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Francis W. Porretto was born in 1952. Things went steadily downhill from there.
Fran is an engineer and fictioneer who lives on the east end of Long Island, New York. He's short, bald, homely, has bad acne and crooked teeth. His neighbors hold him personally responsible for the decline in local property values. His life is graced by one wife, two stepdaughters, two dogs, four cats, too many power tools to list, and an old ranch house furnished in Early Mesozoic style. His 12,000 volume (and growing) personal library is considered a major threat to the stability of the North American tectonic plate.
Publishing industry professionals describe Fran's novels as "Unpublishable. Horrible, but unpublishable all the same." (They don't think much of his short stories, either.) He's thought of trying bribery, but isn't sure he can afford the $3.95.
Fran's novels "Chosen One," "On Broken Wings," "Shadow Of A Sword," "The Sledgehammer Concerto," "Which Art In Hope," and "Freedom's Scion" are also available as paperbacks, through Amazon. Check the specific pages for those books for details.
Volunteer for Fran's latest quixotic attempt to raise the quality bar for indie fiction, at "Worldwide Independent Fiction Writers Association:" http://www.wifwa.org.
Wallow in his insane ranting on politics, culture, and faith at "Liberty's Torch:" http://bastionofliberty.blogspot.com/
And of course, write to him, on whatever subject tickles your fancy, at email@example.com
on Oct. 25, 2010 :
Porretto has performed a magic trick, a bit of literary legerdemain that looks simple at first but requires a quick eye to see how he has made a deep spiritual message appear in a most surprising context.
To understand the subtlety of Porretto's slight of hand, consider the alternative. The last "Christian" novel that I read was simply a regular science fiction novel with a few religious adornments tacked onto it. A comment here about the sanctity of marriage, a group prayer before a fight there, a visit from a minister somewhere else.
Porretto would have none of that. Instead, he has taken the archetypical non-religious literary form - erotica - and made his spiritual theme integral to his writing. There's no prayers dragged kicking and screaming into the middle of a plot. Instead, his spirituality is a natural, even necessary, element of his stories - even when he deals with assorted kinks and sexual dysfunctions.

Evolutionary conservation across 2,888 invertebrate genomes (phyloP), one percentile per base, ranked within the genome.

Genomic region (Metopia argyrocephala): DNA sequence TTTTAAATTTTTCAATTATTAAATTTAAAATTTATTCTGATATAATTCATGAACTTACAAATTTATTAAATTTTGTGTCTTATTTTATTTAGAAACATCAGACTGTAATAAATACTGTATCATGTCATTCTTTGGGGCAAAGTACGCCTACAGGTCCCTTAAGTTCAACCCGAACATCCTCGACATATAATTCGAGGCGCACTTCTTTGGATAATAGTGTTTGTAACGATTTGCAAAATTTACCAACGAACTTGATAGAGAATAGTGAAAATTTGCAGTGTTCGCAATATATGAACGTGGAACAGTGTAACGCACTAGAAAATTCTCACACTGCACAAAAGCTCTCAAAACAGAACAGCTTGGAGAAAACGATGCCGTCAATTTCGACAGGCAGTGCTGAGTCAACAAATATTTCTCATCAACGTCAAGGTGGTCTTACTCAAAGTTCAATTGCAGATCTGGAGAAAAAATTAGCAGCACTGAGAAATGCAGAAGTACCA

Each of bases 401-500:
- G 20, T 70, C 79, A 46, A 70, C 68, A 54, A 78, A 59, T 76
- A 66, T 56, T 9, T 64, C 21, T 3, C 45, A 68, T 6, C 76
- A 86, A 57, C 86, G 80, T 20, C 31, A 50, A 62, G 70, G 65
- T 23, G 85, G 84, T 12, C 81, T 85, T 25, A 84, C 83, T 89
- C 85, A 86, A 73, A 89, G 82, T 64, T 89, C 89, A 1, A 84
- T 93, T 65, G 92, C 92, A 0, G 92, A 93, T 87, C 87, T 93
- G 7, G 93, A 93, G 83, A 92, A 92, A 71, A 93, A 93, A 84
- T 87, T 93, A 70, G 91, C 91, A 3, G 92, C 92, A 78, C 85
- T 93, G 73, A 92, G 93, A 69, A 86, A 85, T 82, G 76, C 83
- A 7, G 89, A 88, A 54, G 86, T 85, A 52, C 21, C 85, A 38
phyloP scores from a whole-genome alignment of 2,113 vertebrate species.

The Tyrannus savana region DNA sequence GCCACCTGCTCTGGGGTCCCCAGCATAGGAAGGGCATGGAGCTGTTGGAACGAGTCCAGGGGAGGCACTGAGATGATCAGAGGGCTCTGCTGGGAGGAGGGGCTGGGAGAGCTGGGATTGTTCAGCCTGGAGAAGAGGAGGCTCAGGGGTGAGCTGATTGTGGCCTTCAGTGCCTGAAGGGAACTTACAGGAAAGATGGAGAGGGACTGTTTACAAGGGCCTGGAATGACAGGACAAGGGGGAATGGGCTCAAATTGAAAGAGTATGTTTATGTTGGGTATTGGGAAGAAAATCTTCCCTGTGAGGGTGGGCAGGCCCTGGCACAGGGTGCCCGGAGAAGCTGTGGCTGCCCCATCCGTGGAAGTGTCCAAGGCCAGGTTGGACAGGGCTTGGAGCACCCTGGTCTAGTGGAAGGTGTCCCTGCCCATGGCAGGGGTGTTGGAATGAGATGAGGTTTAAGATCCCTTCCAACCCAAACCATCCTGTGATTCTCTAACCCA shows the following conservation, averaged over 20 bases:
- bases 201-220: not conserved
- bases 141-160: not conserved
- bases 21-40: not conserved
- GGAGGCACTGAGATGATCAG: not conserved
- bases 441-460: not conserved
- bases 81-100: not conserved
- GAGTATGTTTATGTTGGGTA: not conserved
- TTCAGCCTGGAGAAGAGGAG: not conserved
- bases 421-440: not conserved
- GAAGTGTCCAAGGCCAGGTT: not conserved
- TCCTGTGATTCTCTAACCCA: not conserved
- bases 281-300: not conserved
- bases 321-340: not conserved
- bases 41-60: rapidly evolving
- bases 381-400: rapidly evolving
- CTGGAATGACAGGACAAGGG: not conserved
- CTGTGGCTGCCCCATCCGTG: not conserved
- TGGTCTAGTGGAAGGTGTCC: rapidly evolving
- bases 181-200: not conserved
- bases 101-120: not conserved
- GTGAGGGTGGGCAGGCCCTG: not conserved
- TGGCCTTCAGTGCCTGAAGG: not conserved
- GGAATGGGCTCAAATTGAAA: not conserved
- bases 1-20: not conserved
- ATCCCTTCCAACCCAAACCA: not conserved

And it works. Isn't sensual love the ultimate expression of human spirituality? Porretto makes one wonder if all erotica shouldn't be ultimately spiritual.
And they are good stories to boot.
(review of free book)
on July 28, 2010 :
'Priestesses' is a book with a moral purpose. If that sounds dull, consider this: as the author says in his foreword to the book, his concern is 'how to locate and orient on our proper desire, including our sexual desire.' In brief, that is the concern of the two 'priestesses' who are the central characters of the book. It is that concern that raises this book far above the normal run of erotica, which is usually mechanistic and predictable. (And boring!) As a result, 'Priestesses' is intellectually stimulating, guiding the reader to think about sex and sex in relationships -- including the variety of ways in which it may be manifested -- in the context of its vital importance to our happiness and sense of well-being.
One of the strengths of the book is the strong depiction of the two central characters, who are vivid and believable, as well as being attractive in their compassion and understanding. Another strength is the fact that the situations with which they are confronted, all arising from some or other shortcoming in desire in a relationship, are not only true to life but are interesting and well portrayed. In other words, each one is an enjoyable and skilfully constructed narrative.
A further strength of the book is that it is well written, well edited, and well presented. It is the product of a serious, competent, and committed writer.
My only criticism of 'Priestesses' is that, as explained by the author, it contains material that is also found in his book, 'A Dash of Spice'. This makes it awkward for readers of both books, especially as it is likely that, having enjoyed one, a reader will probably read the other one soon afterwards. Is there a way out of this? I don't know...
In summary, 'Priestesses' is well written and stimulating. Highly recommended!
(review of free book)
on July 21, 2010 :
This was a very good, very different erotic story. I was pleasantly surprised.
(review of free book)